Cannabis retailing isn’t Doug Ford’s top priority as Ontario’s new premier. But it’s on his agenda. As he said in June: “The stated goal … is to ensure that we can tackle the illegal market.” To pursue that goal, Ontario and other provinces with only public sector cannabis retailing have a lot to do before sales begin Oct. 17.
One of Ford’s first meetings this month might be with the Ontario Cannabis Retail Corporation (OCRC). Back in December, Ontario became the first province to pass enabling legislation. But it’s fallen behind in implementation.
One problem is that the OCRC hasn’t confirmed any cannabis to sell. It asked growers to submit offers in April, but hasn’t announced any contracts yet.
Similarly, Nova Scotia is apparently still considering growers’ proposals.
Stores and staff preparations
OCRC’s retail preparations also seem stalled. It announced four store addresses in April, but since then hasn’t posted any updates about them or the other 36 planned locations. A reporter who visited the Toronto site in June found just a papered-over storefront.
OCRC also lacks employees, aside from a president. Currently, staff from its Liquor Control Board of Ontario (LCBO) parent company are temporarily assigned there.
New Brunswick is leading on this. In June, it showed reporters one of 11 finished outlets. Nine more are under renovation.
Improve convenience through agents
Ford also should discuss store numbers with OCRC. New Brunswick’s 20 stores will serve its 760,000 residents. By comparison, Ontario’s planning only 40 this year to serve 14 million people. Despite almost 20 times the population, it’ll have only double the stores.
Legal cannabis will be more competitive with illicit pot if stores are conveniently common. Ontario needs far more than 40, or even the 150 planned by 2020. One reporter estimates Toronto alone currently has more than 100 illegal shops.
Ford should add at least some private retailers, as five other provinces are doing. Ontario’s current law doesn’t permit independent cannabis stores. But it does allow OCRC to sub-contract to outside agents.
The LCBO does this with alcohol. Its 212 agency retailers serve sparsely populated areas.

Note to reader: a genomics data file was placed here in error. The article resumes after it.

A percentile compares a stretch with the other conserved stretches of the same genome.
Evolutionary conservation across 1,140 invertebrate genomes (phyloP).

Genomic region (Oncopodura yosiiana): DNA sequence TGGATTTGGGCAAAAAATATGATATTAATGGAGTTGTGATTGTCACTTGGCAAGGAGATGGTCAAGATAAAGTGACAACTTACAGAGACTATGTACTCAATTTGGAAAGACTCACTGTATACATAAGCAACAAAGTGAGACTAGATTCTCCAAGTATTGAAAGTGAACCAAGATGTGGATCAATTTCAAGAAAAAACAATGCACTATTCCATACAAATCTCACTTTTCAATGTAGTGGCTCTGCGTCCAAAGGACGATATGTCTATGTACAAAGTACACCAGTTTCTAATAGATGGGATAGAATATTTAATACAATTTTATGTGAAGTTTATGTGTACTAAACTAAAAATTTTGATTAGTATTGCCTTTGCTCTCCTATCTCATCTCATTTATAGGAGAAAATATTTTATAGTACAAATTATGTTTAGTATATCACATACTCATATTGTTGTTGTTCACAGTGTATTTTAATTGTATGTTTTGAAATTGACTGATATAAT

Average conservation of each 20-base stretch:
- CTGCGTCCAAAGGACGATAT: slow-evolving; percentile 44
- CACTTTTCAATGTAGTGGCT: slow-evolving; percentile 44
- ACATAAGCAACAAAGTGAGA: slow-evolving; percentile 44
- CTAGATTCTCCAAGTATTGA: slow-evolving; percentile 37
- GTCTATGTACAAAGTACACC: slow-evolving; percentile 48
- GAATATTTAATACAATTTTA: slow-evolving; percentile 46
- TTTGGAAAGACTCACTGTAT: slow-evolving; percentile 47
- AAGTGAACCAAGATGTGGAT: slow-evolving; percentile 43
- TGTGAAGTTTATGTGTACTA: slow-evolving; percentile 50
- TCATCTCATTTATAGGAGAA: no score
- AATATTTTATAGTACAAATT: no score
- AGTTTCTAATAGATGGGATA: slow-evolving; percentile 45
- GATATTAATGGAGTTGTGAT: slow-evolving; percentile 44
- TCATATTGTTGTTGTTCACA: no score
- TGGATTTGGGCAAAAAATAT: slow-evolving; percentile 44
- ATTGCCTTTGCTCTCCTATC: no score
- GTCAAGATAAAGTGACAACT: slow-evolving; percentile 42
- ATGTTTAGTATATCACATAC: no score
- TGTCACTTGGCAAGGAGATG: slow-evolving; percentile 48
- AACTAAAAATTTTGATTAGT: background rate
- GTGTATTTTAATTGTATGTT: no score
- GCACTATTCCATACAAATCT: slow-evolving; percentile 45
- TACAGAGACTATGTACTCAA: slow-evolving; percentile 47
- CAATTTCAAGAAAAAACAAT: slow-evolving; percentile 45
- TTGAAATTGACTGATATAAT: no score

Why not have OCRC contract with licensed cannabis producers as its agents? They’re already vetted by Health Canada and clearly understand cannabis. If Ontario’s 59 licensed growers each opened one on-site shop, the provincial store count would more than double.
For large corporate growers, these would basically be factory outlet stores. Canopy Growth already wants a “greenhouse outlet” for its Smith Falls grow-op. (Its building there, a former chocolate factory, had a popular discount outlet.)
Smaller growers might attract tourists by modelling themselves on microbrewers and vineyards. That could help such micro-cultivators survive. They’ll have trouble supplying large retailers like OCRC that need cannabis by the truckload.
More private sector?
Other retailing changes would require amending Ontario’s legislation. Should independent private sector retailers operate alongside OCRC? That’s British Columbia’s model and the Ontario Green Party’s preference. The Association of Municipalities of Ontario particularly wants small businesses let into cannabis-selling.
It would also fit Ford’s election platform regarding alcohol. His party promised to keep the LCBO, but expand beer and wine sales into more private-sector stores.
Or should the government go further and limit OCRC to online sales, leaving all other retailing to private businesses? That’s the prairie provinces’ approach. Ford has a stated preference for free markets over government monopolies. This option may become attractive if OCRC doesn’t make a good first impression.
Private-sector cannabis smoking lounges are another possibility. They’d particularly attract people living in non-smoking apartments. But our society has spent decades cutting back tobacco smoking. Cannabis lounges would seem a step backwards.
Ford should certainly change the law requiring cannabis to be kept out of customers’ sight. That’s how liquor stores treated alcohol in 1928.
Consider: Ontario cannabis stores exist to sell cannabis. They’ll feature computerized cannabis databases and trained cannabis advisers. But they’re seemingly forced to pretend such products don’t physically exist, nudge-nudge, wink-wink. Virtual cannabis, perhaps?
(Hopefully the computers will indicate which products are in stock. Customers may otherwise find themselves reliving a Monty Python sketch.)
By comparison, New Brunswick’s stores display products in glass-covered cases. Nova Scotia will display them behind the counter. Its largest store will even allow customers to smell samples.
Governments understandably don’t want to be seen promoting cannabis use. But legal cannabis products are already handicapped by federal packaging regulations. And legal retailers must compete with existing illegal shops, some of which provide great shopping experiences. Can’t legal vendors at least display their wares?
So, school may be out for the kids. But provincial governments and their cannabis retailers have lots of homework due over the summer.